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How to Choose a Good Dentist


There are many things to consider when looking for the right dentist and dental practice for you and your family. Here is a checklist which you may find useful:


In order to work legally in the UK, all dentists, dental nurses, dental technicians, clinical dental technicians, dental hygienists, dental therapists and orthodontic therapists must be registered with the General Dental Council (GDC), the organisation which regulates dental professionals in the United Kingdom. See The Good Dentist Guide to Dental Regulation. In addition the dental practice must be registered with the Care Quality Commission.


A general dentist must have successfully completed five years of undergraduate training and been awarded a Bachelor of Dental Surgery (BDS or BChD). In addition a good dentist will be able to show evidence of continuing professional development since qualifying, in order to keep up to date with new techniques and treatments. Many will be members of additional professional associations and societies. Specialists have recognised specialist qualifications in particular areas (see The Good Dentist Guide to Dental Specialists) and some dentists have accreditations for example in treating dental-phobic patients or providing CEREC treatment.

Chairside manner

Your dentist, like all the practice staff, should be polite, friendly and respectful. They should be willing to give information, discuss options and answer questions about the risks and benefits of proposed treatments and should be sympathetic to nervous or phobic patients, children and the elderly.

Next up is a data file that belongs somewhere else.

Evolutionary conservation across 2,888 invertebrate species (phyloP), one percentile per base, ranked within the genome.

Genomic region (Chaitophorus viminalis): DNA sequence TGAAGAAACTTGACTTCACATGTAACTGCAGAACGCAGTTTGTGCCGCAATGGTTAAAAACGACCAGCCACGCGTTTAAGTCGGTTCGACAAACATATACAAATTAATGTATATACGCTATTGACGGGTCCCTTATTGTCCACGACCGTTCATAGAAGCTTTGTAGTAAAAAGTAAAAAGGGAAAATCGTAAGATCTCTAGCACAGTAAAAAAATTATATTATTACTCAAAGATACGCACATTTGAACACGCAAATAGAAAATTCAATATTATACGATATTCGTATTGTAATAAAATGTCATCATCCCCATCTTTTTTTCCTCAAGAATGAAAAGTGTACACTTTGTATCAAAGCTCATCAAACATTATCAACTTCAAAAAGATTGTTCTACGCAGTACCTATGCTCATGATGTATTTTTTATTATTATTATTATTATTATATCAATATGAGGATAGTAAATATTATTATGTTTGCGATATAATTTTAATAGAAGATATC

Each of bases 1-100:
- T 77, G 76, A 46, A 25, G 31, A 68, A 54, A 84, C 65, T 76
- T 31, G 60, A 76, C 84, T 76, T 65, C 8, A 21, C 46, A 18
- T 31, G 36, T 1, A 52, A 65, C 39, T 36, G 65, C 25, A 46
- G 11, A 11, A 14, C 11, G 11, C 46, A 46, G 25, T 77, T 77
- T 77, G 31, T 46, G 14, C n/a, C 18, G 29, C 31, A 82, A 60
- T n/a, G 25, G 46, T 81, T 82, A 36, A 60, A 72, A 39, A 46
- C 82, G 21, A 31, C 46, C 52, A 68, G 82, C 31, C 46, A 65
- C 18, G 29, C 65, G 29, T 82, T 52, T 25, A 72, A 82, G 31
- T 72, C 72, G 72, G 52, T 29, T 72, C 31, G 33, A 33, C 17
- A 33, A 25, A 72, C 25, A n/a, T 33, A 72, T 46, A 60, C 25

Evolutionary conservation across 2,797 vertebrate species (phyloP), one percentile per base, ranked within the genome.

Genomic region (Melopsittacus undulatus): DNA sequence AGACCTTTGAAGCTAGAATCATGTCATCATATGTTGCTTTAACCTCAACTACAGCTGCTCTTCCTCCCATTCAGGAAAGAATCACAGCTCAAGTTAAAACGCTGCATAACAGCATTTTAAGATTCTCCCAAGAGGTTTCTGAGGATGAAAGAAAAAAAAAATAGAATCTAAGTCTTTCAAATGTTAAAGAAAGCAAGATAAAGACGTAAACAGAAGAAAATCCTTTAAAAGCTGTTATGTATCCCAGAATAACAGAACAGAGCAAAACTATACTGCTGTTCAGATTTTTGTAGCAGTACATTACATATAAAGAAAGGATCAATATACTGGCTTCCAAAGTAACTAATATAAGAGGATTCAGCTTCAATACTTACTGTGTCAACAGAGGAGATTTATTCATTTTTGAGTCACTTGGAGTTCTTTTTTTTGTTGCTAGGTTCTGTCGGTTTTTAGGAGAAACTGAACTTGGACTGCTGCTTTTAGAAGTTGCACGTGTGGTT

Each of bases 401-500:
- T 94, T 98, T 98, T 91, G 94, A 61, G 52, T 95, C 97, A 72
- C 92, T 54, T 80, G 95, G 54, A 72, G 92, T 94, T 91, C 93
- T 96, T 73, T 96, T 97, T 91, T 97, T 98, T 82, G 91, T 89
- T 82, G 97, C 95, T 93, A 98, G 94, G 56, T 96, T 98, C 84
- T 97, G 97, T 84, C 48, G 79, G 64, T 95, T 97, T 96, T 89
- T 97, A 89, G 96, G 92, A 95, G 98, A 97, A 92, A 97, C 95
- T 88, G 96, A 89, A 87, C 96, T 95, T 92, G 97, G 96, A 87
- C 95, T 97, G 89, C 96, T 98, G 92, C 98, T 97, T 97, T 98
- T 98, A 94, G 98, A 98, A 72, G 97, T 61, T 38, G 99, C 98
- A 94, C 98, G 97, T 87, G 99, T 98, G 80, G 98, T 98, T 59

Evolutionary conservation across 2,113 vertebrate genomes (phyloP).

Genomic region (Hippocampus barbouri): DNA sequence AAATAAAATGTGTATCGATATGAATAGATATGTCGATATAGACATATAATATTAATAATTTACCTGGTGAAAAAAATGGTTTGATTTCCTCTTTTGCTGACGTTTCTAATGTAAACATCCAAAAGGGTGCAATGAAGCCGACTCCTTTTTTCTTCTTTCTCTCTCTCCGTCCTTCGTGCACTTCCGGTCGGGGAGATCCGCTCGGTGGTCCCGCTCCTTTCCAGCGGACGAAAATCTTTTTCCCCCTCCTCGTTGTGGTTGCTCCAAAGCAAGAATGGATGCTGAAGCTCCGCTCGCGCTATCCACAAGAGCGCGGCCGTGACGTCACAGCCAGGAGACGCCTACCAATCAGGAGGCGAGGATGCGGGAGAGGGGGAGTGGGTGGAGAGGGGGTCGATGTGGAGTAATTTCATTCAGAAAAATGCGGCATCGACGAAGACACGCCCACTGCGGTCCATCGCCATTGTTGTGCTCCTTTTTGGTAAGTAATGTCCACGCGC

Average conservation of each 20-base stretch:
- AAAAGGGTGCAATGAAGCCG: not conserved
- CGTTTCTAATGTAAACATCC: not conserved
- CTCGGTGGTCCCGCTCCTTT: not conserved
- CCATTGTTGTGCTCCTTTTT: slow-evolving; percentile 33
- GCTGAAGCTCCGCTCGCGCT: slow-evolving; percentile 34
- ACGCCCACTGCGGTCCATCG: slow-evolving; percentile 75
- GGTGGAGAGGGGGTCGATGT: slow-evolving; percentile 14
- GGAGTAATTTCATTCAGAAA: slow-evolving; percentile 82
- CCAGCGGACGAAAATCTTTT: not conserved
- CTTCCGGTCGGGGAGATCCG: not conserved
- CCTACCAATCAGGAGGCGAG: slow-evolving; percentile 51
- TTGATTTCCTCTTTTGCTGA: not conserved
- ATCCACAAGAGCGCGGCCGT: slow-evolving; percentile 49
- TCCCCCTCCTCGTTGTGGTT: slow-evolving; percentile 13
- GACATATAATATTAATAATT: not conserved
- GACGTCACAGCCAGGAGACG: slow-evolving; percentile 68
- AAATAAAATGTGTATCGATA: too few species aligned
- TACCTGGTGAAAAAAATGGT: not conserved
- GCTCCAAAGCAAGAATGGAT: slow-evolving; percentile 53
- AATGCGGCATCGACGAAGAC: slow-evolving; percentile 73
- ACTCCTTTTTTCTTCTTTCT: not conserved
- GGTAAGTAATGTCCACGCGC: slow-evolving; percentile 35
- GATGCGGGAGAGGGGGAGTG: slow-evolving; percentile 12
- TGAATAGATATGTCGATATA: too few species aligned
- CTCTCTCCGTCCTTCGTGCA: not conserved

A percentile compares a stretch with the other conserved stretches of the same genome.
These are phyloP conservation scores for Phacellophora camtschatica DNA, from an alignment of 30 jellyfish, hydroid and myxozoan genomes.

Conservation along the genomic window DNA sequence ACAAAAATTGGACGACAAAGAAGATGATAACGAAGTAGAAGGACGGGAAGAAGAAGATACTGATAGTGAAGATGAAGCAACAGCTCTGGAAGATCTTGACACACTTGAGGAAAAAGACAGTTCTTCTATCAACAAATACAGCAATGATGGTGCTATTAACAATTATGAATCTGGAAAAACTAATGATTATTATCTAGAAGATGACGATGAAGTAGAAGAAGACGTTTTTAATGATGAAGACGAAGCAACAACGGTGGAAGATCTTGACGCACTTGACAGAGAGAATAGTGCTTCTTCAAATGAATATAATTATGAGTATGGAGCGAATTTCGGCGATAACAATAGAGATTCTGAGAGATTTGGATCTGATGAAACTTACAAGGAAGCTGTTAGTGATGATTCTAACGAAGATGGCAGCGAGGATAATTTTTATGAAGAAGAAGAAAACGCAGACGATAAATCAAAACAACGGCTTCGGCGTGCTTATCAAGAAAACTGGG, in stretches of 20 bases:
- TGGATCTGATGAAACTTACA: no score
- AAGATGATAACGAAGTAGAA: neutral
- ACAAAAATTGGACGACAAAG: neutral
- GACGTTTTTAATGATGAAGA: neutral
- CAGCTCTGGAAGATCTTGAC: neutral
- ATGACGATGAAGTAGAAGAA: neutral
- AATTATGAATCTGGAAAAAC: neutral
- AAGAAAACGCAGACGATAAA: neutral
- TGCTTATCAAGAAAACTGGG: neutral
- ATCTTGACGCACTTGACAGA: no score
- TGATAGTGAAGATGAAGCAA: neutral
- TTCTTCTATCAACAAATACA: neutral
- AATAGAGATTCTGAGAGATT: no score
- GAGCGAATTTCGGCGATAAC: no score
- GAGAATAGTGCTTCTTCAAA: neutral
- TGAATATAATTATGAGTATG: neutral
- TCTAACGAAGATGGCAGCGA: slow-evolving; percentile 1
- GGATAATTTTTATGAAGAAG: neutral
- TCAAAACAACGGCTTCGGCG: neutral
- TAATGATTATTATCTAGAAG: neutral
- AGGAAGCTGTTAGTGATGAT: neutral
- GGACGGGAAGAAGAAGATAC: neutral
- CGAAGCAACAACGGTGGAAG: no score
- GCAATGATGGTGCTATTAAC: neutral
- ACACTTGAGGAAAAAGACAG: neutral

Practice standards

The dental practice should be well organised, immaculately clean and tidy, comfortable and welcoming. Practice staff should be polite, efficient, friendly and respectful. The practice should be open and honest about its prices and always provide a written treatment plan and cost estimate. The practice should have a clearly documented complaints procedure and should welcome feedback; it should keep full and accurate patient notes and should send appointment reminders.

Practice technology

A dentist who is up to date with modern methods will use up to date technology: special dental cameras, computer generated X-ray images, dental lasers, sedation for nervous patients (see The Good Dentist Guide to Nervous Patients), CEREC for in house design and making of ceramic restorations (see The Good Dentist Guide to CEREC). They will also use the most technologically advanced laboratories to make anything that cannot be made on the premises.

Practice location

A practice located close to home or work may make it much easier to attend regular appointments.


Personal recommendation from friends and family can be a great help in choosing the right dentist but using the Good Dentist Guide search facilities and reading reviews from other patients is invaluable.



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